Vas Narasimhan (AP Images)

UP­DAT­ED: Still held down by clin­i­cal hold, No­var­tis' Zol­gens­ma falls fur­ther be­hind Bio­gen and Roche as FDA asks for a new piv­otal study

Last October, the FDA slowed down Novartis’ quest to extend its gene therapy to older spinal muscular atrophy patients by slapping a partial hold on intrathecal administration. Almost a year later, the hold is still there, and regulators are adding another hurdle required for regulatory submission: a new pivotal confirmatory study.

The new requirement — which departs significantly from Novartis’ prior expectations — will likely stretch the path to registration beyond 2021, when analysts were expecting a BLA submission. That could mean more time for Biogen to reap Spinraza revenues and Roche to ramp up sales of Evrysdi in the absence of a rival.

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Scoop: ARCH’s Bob Nelsen is back­ing an mR­NA up­start that promis­es to up­end the en­tire man­u­fac­tur­ing side of the glob­al busi­ness

For the past 2 years, serial entrepreneur Igor Khandros relied on a small network of friends and close insiders to supply the first millions he needed to fund a secretive project to master a new approach to manufacturing mRNA therapies.

Right now, he says, he has a working “GMP-in-a-box” prototype for a new company he’s building — after launching 3 public companies — which plans to spread this contained, precise manufacturing tech around the world with a set of partners. He’s raised $60 million, recruited some prominent experts. And not coincidentally, he’s going semi-public with this just as a small group of pioneers appears to be on the threshold of ushering in the world’s first mRNA vaccines to fight a worldwide pandemic.

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Isaac Veinbergs, Libra CEO

With $29M in Se­ries A, Boehringer-backed Li­bra looks to tack­le neu­rode­gen­er­a­tion through cel­lu­lar clean­ing

Can the natural process by which cells clean out toxic proteins be harnessed to create potential treatments for neurodegenerative disorders?

That’s the question Libra Therapeutics will be trying to answer, as the new biotech officially launched Wednesday morning with $29 million in Series A financing. The company has three preclinical programs at the ready, with its lead candidate targeting ALS and frontotemporal dementia. But CEO Isaac Veinbergs said he hopes to develop therapies for a wide range of diseases, including Parkinson’s, Alzheimer’s and Huntington’s.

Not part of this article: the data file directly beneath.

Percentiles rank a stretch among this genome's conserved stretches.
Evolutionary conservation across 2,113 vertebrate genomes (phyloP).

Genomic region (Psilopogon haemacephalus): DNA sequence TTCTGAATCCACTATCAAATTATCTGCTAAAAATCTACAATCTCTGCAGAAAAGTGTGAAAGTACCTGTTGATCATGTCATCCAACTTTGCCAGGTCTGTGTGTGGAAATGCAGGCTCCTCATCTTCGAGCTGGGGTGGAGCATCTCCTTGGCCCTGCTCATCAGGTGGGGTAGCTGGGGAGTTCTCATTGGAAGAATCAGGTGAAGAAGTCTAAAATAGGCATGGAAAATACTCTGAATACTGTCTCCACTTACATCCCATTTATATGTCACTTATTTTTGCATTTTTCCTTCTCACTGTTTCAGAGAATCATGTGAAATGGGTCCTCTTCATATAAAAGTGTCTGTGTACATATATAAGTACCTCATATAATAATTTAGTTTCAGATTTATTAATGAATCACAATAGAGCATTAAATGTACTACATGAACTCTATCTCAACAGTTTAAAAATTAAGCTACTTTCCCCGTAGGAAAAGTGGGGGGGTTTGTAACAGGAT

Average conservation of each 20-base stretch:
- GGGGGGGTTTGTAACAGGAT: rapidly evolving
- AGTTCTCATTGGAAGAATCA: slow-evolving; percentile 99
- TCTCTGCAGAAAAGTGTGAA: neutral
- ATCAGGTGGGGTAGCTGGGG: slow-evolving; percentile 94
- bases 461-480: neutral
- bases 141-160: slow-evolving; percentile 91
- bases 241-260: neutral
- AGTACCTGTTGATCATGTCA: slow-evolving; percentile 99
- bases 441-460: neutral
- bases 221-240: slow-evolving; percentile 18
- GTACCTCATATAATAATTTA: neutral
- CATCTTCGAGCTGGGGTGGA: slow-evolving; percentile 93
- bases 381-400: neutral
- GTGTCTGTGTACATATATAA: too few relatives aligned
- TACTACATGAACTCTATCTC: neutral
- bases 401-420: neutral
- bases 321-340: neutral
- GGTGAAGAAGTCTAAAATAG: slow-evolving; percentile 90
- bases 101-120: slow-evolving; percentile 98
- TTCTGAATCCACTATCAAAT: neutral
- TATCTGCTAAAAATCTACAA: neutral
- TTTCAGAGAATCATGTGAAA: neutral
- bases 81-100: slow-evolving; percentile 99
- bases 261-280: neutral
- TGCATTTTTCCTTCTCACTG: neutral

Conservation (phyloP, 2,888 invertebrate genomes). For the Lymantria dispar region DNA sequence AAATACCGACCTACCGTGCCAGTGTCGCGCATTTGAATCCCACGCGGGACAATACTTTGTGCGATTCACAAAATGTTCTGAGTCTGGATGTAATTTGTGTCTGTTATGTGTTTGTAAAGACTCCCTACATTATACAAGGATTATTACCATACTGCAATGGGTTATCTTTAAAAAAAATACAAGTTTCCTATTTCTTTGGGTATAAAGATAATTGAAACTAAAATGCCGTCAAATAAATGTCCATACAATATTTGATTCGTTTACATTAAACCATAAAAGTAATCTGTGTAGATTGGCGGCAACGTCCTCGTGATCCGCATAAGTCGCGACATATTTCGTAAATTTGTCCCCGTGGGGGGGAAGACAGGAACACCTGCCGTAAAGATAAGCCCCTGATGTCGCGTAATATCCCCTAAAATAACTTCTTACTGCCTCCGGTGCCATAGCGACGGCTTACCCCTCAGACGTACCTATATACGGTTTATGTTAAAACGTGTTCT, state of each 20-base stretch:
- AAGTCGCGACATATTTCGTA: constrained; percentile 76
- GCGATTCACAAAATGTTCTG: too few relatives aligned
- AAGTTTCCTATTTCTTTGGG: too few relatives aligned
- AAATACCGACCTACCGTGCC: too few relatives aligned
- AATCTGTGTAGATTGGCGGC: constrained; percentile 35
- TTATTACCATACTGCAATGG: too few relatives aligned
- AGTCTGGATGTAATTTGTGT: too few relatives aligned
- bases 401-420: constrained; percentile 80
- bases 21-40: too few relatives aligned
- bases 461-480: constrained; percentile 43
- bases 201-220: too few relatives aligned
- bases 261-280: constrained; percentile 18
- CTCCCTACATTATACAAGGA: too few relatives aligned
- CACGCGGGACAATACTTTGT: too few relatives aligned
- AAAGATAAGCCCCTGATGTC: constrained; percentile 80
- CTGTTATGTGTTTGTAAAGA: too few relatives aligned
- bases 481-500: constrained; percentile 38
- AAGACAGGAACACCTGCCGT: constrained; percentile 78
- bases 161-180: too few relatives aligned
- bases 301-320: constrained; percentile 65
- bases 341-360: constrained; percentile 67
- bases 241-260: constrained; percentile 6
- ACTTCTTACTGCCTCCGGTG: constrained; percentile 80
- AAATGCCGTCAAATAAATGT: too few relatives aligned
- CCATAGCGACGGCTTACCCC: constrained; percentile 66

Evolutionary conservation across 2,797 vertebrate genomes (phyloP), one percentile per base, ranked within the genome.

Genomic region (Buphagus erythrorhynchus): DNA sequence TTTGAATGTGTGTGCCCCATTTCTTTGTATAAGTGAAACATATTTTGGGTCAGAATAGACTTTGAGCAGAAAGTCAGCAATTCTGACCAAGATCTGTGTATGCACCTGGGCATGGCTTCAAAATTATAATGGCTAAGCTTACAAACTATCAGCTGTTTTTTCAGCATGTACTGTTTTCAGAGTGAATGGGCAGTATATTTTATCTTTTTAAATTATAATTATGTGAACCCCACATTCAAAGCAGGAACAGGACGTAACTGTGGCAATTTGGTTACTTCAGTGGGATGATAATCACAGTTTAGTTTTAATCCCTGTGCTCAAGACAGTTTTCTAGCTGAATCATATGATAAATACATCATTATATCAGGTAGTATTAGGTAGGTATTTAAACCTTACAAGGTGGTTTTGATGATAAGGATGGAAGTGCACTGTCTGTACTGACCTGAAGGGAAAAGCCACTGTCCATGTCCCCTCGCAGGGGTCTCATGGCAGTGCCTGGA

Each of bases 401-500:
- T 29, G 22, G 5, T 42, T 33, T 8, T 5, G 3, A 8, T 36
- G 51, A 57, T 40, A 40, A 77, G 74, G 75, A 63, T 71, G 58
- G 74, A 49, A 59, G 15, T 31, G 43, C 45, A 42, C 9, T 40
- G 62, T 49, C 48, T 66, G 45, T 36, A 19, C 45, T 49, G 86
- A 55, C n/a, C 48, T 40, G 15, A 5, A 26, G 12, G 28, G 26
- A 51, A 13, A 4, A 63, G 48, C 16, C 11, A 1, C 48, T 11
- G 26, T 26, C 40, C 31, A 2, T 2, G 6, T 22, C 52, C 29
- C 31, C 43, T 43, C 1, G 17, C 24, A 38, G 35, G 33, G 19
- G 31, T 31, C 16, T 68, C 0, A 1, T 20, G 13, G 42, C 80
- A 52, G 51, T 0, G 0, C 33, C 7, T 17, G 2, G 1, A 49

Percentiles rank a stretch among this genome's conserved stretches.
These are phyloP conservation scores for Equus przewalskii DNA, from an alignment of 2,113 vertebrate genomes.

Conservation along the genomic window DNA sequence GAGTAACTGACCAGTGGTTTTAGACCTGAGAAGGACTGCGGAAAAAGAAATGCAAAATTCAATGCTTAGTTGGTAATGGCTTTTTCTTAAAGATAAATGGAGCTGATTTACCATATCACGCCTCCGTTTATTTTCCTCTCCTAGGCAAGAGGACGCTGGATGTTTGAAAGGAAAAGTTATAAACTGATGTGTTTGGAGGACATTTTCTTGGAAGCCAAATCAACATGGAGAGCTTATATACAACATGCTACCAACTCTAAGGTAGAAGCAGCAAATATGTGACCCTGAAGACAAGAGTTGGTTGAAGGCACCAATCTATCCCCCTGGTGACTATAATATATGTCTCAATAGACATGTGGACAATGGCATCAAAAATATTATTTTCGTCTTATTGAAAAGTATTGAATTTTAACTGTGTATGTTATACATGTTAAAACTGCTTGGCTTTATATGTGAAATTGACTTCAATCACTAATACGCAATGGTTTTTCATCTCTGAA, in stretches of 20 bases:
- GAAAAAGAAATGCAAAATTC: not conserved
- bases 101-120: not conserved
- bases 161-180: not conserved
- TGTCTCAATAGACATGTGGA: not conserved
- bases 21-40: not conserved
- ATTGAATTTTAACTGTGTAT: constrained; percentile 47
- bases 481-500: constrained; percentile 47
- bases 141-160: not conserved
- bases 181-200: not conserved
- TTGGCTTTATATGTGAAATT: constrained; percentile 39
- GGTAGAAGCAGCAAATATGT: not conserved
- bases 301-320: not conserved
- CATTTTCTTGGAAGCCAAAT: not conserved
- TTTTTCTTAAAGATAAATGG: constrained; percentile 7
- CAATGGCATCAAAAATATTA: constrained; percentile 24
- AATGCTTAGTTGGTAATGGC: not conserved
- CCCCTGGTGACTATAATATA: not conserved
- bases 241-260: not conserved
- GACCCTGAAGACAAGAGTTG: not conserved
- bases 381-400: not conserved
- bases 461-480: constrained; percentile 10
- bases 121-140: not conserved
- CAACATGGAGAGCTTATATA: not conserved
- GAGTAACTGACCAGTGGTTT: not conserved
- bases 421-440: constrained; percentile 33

Patrick Enright, Longitude co-founder (Longitude)

As its biotechs hit the pan­dem­ic ex­it, Lon­gi­tude rais­es $585M for new neu­ro, can­cer, ag­ing and or­phan-fo­cused fund

The years have been kind to Longitude Capital. This year, too.

A 2006 spinout of Pequot Capital, its founders started their new firm just four years before the parent company would go under amid insider trading allegations. Their first life sciences fund raised $325 million amid the financial crisis, they added a second for $385 million and then in, 2016, a third for $525 million. In the last few months, the pandemic biotech IPO boom netted several high-value exits from those funds, as Checkmate, Vaxcyte, Inozyme and Poseida all went public.

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Gene Wang, Immetas co-founder and CEO (file photo)

Im­metas Ther­a­peu­tics nabs $11M Se­ries A to nar­row their bis­pe­cif­ic work tar­get­ing in­flam­ma­tion in age-re­lat­ed dis­eases

How does a biotech celebrate its two-year anniversary? For Immetas Therapeutics, it’s with an $11 million Series A round and a game plan to fight age-related disease.

Co-founders Gene Wang and David Sinclair came together years ago around the idea that inflammation is the ultimate process driving age-related illnesses, including cancer. The duo launched Immetas in 2018 and packed the staff with industry experts. Wang, who says he’s always had an entrepreneurial spirit, has held lead roles at Novartis, GSK, Bristol Myers Squibb and Merck. He’s worked on blockbuster drugs like Humira, Gardasil, Varubi and Zolinza. And now, he’s channeling that spirit as CEO.

#ES­MO20: Push­ing in­to front­line, Mer­ck and Bris­tol My­ers duke it out with new slate of GI can­cer da­ta

Having worked in parallel for years to move their respective PD-1 inhibitors up to the first-line treatment of gastrointestinal cancers, Merck and Bristol Myers Squibb finally have the data at ESMO for a showdown.

Comparing KEYNOTE-590 and CheckMate-649, of course, comes with the usual caveats. But a side-by-side look at the overall survival numbers also offer some perspective on a new frontier for the reigning checkpoint rivals, both of whom are claiming to have achieved a first.